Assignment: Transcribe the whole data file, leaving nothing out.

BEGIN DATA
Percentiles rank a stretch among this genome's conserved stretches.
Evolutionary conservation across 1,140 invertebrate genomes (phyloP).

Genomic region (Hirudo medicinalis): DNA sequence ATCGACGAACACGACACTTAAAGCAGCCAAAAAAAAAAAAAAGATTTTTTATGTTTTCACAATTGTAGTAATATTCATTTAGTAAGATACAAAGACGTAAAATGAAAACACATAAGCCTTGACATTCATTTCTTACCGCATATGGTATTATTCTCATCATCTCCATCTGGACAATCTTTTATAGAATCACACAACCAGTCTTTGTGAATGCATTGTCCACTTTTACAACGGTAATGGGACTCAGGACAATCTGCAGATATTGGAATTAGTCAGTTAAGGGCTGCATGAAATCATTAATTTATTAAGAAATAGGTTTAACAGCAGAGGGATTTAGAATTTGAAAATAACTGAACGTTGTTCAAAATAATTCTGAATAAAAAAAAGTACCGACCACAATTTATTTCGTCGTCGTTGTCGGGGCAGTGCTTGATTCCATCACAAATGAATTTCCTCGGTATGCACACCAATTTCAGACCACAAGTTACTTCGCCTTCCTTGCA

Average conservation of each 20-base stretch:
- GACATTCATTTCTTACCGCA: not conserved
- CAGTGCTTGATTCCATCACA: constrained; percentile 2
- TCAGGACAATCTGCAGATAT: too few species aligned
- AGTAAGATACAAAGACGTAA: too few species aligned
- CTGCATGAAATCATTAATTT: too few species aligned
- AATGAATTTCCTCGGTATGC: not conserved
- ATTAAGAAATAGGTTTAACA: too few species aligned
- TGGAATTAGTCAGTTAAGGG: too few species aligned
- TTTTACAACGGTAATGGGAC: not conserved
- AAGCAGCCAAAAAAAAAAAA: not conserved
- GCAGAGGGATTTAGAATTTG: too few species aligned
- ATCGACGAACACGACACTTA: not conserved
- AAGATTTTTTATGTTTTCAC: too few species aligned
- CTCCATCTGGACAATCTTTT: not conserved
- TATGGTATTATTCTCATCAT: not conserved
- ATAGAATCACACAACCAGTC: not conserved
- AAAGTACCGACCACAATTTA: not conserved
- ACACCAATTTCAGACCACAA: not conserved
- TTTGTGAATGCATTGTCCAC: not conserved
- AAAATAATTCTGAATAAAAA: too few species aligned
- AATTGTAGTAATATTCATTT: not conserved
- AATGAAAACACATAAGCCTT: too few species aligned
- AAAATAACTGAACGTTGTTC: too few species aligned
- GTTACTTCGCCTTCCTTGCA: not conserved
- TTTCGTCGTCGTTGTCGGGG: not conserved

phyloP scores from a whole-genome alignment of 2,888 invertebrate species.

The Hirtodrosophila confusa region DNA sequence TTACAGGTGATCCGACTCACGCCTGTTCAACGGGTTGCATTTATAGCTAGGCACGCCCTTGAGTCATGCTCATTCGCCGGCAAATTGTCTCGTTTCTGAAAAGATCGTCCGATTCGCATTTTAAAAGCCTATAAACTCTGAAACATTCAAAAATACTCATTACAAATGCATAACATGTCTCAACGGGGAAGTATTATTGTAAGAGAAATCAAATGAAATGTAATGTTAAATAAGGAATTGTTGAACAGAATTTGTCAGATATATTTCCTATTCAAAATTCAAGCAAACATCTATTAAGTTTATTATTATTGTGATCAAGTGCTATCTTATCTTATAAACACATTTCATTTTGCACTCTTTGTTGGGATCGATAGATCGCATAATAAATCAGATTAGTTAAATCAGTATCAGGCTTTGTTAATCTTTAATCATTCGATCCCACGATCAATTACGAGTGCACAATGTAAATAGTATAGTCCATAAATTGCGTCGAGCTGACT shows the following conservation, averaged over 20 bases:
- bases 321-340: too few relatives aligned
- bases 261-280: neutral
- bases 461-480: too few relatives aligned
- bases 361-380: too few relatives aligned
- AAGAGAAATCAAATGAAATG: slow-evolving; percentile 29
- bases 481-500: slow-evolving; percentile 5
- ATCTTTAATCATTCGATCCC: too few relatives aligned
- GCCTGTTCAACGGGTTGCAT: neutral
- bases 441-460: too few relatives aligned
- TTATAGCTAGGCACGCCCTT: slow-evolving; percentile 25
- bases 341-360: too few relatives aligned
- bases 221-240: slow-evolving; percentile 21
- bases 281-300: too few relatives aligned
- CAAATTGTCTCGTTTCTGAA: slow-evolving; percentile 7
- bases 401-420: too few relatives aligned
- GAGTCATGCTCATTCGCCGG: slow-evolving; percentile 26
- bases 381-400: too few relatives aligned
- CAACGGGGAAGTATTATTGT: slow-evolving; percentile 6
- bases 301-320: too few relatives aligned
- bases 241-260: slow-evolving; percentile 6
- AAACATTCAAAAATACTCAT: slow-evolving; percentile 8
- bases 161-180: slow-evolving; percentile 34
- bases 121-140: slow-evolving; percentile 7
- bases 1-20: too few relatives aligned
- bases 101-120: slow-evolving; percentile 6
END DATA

Percentiles rank a stretch among this genome's conserved stretches.
Evolutionary conservation across 1,140 invertebrate genomes (phyloP).

Genomic region (Hirudo medicinalis): DNA sequence ATCGACGAACACGACACTTAAAGCAGCCAAAAAAAAAAAAAAGATTTTTTATGTTTTCACAATTGTAGTAATATTCATTTAGTAAGATACAAAGACGTAAAATGAAAACACATAAGCCTTGACATTCATTTCTTACCGCATATGGTATTATTCTCATCATCTCCATCTGGACAATCTTTTATAGAATCACACAACCAGTCTTTGTGAATGCATTGTCCACTTTTACAACGGTAATGGGACTCAGGACAATCTGCAGATATTGGAATTAGTCAGTTAAGGGCTGCATGAAATCATTAATTTATTAAGAAATAGGTTTAACAGCAGAGGGATTTAGAATTTGAAAATAACTGAACGTTGTTCAAAATAATTCTGAATAAAAAAAAGTACCGACCACAATTTATTTCGTCGTCGTTGTCGGGGCAGTGCTTGATTCCATCACAAATGAATTTCCTCGGTATGCACACCAATTTCAGACCACAAGTTACTTCGCCTTCCTTGCA

Average conservation of each 20-base stretch:
- GACATTCATTTCTTACCGCA: not conserved
- CAGTGCTTGATTCCATCACA: constrained; percentile 2
- TCAGGACAATCTGCAGATAT: too few species aligned
- AGTAAGATACAAAGACGTAA: too few species aligned
- CTGCATGAAATCATTAATTT: too few species aligned
- AATGAATTTCCTCGGTATGC: not conserved
- ATTAAGAAATAGGTTTAACA: too few species aligned
- TGGAATTAGTCAGTTAAGGG: too few species aligned
- TTTTACAACGGTAATGGGAC: not conserved
- AAGCAGCCAAAAAAAAAAAA: not conserved
- GCAGAGGGATTTAGAATTTG: too few species aligned
- ATCGACGAACACGACACTTA: not conserved
- AAGATTTTTTATGTTTTCAC: too few species aligned
- CTCCATCTGGACAATCTTTT: not conserved
- TATGGTATTATTCTCATCAT: not conserved
- ATAGAATCACACAACCAGTC: not conserved
- AAAGTACCGACCACAATTTA: not conserved
- ACACCAATTTCAGACCACAA: not conserved
- TTTGTGAATGCATTGTCCAC: not conserved
- AAAATAATTCTGAATAAAAA: too few species aligned
- AATTGTAGTAATATTCATTT: not conserved
- AATGAAAACACATAAGCCTT: too few species aligned
- AAAATAACTGAACGTTGTTC: too few species aligned
- GTTACTTCGCCTTCCTTGCA: not conserved
- TTTCGTCGTCGTTGTCGGGG: not conserved

phyloP scores from a whole-genome alignment of 2,888 invertebrate species.

The Hirtodrosophila confusa region DNA sequence TTACAGGTGATCCGACTCACGCCTGTTCAACGGGTTGCATTTATAGCTAGGCACGCCCTTGAGTCATGCTCATTCGCCGGCAAATTGTCTCGTTTCTGAAAAGATCGTCCGATTCGCATTTTAAAAGCCTATAAACTCTGAAACATTCAAAAATACTCATTACAAATGCATAACATGTCTCAACGGGGAAGTATTATTGTAAGAGAAATCAAATGAAATGTAATGTTAAATAAGGAATTGTTGAACAGAATTTGTCAGATATATTTCCTATTCAAAATTCAAGCAAACATCTATTAAGTTTATTATTATTGTGATCAAGTGCTATCTTATCTTATAAACACATTTCATTTTGCACTCTTTGTTGGGATCGATAGATCGCATAATAAATCAGATTAGTTAAATCAGTATCAGGCTTTGTTAATCTTTAATCATTCGATCCCACGATCAATTACGAGTGCACAATGTAAATAGTATAGTCCATAAATTGCGTCGAGCTGACT shows the following conservation, averaged over 20 bases:
- bases 321-340: too few relatives aligned
- bases 261-280: neutral
- bases 461-480: too few relatives aligned
- bases 361-380: too few relatives aligned
- AAGAGAAATCAAATGAAATG: slow-evolving; percentile 29
- bases 481-500: slow-evolving; percentile 5
- ATCTTTAATCATTCGATCCC: too few relatives aligned
- GCCTGTTCAACGGGTTGCAT: neutral
- bases 441-460: too few relatives aligned
- TTATAGCTAGGCACGCCCTT: slow-evolving; percentile 25
- bases 341-360: too few relatives aligned
- bases 221-240: slow-evolving; percentile 21
- bases 281-300: too few relatives aligned
- CAAATTGTCTCGTTTCTGAA: slow-evolving; percentile 7
- bases 401-420: too few relatives aligned
- GAGTCATGCTCATTCGCCGG: slow-evolving; percentile 26
- bases 381-400: too few relatives aligned
- CAACGGGGAAGTATTATTGT: slow-evolving; percentile 6
- bases 301-320: too few relatives aligned
- bases 241-260: slow-evolving; percentile 6
- AAACATTCAAAAATACTCAT: slow-evolving; percentile 8
- bases 161-180: slow-evolving; percentile 34
- bases 121-140: slow-evolving; percentile 7
- bases 1-20: too few relatives aligned
- bases 101-120: slow-evolving; percentile 6